Thursday, July 05, 2007

Fair and Balance Essays?

An interesting review of the 2007 No Fluff, Just Stuff Anthology appeared on Amazon the other day. Generally, I don't bother to reply to Amazon reviews (because it is after all someone's opinion, and I can't dispute someone's else's opinion), but this one has some interesting points. First and foremost, I would like to thank the reviewer for giving us 4 out of 5 stars, so his complaints should be kept in perspective (he did at the end of the day enjoy the book, and I don't want to gloss over that by way of indicating that we don't appreciate that immensely).

The reviewer mostly takes me to task for not forcing the authors to be more balanced against what he calls "agitation for the new age software movement". If you look closely at the cover of the book, you'll notice I'm not listed as the editor, but as the compiler (as in "Compiled by Neal Ford"). This distinction is important and planned. I did not edit this book in the normal sense (of vetting what the authors want to write), I merely compiled the essays. Frankly, it would be an awful job trying to get this group of authors to bend to my will! All the authors of this anthology are quite passionate about their subjects (which is what makes the book interesting, in my opinion).

The reviewer takes Brian to task for not providing the WS-* case against REST, but I don't think that was the purpose of the essay. Where in the vast ocean of information about WS-* do you even see a mention of REST? Unless you are specifically comparing two technologies, you frequently don't, well, compare them. I notice that David Geary (whose excellent essay was praised by the reviewer) didn't compare and contrast it with Struts, which is the de-facto market leader.

But the more interesting issue for me is the clear disdain the reviewer has for what he calls "new age dogma": REST vs. SOAP, dynamic languages, and Agile development. It's no secret that many of the No Fluff, Just Stuff speakers do prefer agile development and looser contracts. While not suitable for all applications, this is the cutting edge of software development right now. It is contingent on "thought leaders" to point out the latest trends in software development, so that the attendees and readers know what's on the horizon. Software and software development continues to evolve at a furious pace. While no one can predict the future (except maybe Bruce Tate), it is interesting to see where the people who were really into Java in 1996 are spending their time now (a hint: mostly with loose contracty type stuff).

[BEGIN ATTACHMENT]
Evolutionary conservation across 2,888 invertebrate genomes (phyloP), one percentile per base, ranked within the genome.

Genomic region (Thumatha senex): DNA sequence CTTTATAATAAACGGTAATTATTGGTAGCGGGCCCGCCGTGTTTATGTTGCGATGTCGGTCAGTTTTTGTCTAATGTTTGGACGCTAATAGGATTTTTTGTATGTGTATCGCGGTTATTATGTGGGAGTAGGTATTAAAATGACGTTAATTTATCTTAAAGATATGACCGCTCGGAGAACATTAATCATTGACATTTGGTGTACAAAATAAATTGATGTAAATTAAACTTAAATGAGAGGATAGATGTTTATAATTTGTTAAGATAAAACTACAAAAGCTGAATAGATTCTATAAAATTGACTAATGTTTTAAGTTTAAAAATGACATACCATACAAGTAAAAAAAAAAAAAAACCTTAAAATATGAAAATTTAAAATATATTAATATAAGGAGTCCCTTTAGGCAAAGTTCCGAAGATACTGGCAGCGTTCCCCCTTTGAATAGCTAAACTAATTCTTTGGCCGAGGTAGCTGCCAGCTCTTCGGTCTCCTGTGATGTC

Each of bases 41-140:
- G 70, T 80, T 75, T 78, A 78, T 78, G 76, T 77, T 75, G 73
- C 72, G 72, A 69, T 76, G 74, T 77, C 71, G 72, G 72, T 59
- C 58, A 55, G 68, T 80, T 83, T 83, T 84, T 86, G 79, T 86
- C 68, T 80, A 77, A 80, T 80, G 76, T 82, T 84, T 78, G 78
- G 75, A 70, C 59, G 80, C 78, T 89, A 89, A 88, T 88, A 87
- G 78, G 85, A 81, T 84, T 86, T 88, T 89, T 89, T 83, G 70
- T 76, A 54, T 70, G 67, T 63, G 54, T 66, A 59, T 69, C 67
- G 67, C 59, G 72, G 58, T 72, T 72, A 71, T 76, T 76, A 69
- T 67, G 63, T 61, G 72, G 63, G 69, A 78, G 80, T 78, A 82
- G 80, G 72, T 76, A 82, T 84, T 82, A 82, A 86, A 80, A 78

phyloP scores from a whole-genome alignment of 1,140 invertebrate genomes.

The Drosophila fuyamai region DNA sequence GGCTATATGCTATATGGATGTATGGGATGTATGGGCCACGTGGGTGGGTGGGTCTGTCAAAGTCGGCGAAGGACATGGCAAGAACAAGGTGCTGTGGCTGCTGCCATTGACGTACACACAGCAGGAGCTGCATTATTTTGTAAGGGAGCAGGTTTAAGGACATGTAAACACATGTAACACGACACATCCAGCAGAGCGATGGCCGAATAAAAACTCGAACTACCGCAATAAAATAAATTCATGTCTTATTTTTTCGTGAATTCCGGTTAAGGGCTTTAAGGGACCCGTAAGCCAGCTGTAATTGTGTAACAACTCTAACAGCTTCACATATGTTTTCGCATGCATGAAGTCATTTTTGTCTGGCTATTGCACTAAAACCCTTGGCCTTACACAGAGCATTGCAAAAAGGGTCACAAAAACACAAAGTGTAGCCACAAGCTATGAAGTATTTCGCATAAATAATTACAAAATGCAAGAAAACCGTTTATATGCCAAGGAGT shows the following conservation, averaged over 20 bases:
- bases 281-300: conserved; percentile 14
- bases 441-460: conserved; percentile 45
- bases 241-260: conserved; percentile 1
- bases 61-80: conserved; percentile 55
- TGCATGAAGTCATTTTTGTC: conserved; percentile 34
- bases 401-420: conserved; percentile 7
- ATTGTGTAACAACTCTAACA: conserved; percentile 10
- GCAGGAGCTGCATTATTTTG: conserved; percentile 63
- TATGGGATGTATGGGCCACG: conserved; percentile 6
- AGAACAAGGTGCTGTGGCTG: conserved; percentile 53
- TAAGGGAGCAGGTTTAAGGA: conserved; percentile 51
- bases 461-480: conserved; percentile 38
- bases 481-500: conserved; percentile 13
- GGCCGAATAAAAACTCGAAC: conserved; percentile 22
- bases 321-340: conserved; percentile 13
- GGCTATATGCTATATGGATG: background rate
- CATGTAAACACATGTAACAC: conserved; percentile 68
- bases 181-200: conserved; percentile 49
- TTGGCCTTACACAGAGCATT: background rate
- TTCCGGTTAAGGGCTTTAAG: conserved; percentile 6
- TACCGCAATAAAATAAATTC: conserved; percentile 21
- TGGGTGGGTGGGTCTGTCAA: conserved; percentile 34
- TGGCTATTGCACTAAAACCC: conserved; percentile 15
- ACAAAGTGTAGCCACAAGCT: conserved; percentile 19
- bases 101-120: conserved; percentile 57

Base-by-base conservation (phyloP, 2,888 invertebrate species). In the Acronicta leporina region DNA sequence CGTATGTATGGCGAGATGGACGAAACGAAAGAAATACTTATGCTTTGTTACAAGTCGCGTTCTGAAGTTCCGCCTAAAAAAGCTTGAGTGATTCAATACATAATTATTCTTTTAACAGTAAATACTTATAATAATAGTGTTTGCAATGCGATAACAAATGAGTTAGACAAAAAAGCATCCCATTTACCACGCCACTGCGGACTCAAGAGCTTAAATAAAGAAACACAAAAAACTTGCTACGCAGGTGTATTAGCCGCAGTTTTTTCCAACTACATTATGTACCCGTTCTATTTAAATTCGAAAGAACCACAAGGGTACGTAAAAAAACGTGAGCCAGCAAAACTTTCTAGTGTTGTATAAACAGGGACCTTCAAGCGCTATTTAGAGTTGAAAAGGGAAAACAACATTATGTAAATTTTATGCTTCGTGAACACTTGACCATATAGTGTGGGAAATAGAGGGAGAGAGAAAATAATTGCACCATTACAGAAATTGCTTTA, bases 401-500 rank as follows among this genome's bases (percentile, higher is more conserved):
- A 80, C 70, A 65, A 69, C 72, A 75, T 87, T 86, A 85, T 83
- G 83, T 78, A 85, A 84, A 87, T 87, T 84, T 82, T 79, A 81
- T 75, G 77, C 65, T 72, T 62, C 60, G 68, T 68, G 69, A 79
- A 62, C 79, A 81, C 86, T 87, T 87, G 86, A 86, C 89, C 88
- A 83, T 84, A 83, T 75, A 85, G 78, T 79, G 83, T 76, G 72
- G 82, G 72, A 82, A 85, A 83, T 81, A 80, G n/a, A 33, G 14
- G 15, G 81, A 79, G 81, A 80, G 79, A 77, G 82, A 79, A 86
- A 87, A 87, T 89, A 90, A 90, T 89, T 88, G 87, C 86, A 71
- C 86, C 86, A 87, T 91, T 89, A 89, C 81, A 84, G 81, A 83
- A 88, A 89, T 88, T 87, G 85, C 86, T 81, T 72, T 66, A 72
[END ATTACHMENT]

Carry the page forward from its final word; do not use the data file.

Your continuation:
Oh, and the reason there is more information about IntelliJ than Eclipse? Because most of the authors use IntelliJ (because we think it's the best tool available), I got inundated with cool IntelliJ tips and tricks (and ended up cutting a bunch of them). We had to ask over and over to even get tips for Eclipse, which is not to say that Eclipse is bad, it just doesn't generate as much passion than IntelliJ. There's that word again: passion. All the writers of this volume are passionate about technology (which is extraordinary in and of itself), and want to write about it for very little remuneration.

Given the amount of other open source in the book, why wouldn't we prefer Eclipse over IntelliJ it they were essentially the same? As a group, we tend to choose things that we think are best of breed, whether web framework or IDE. Hopefully, that's at least some of the appeal of both the anthology and the No Fluff, Just Stuff tour.

Monday, July 02, 2007


New Mac OS X users are like recently reformed smokers: they can't stand to see it when someone indulges in their old vice (in this case, Windows). I made the total plunge about 1 1/2 years ago, and more and more of my friends are doing it too. People who attend No Fluff, Just Stuff often note that most of the speakers are using Macs: the answer I frequently give is "because we can". It is crystal clear to me that I am simply more productive on the combination of Mac hardware and Mac OS X. I'm paid for how much I can produce in a given amount of time, so it makes sense for me (even if I have to buy it myself) to pick the sharpest tool I can find.

However, just picking up a Mac won't instantly make you more productive. In fact, if you just scratch the surface, you have no idea that Mac OS X is a deep ocean. There is always a learning curve when you switch something as important as an operating system. To that end, several of the No Fluff, Just Stuff speakers and myself have started a blog devoted to making the best use of the Mac. It is called "PragMactic-OSXer". If you are switching, or are just curious to see how the other half lives, come over for a visit (or attach your blog reader to it.)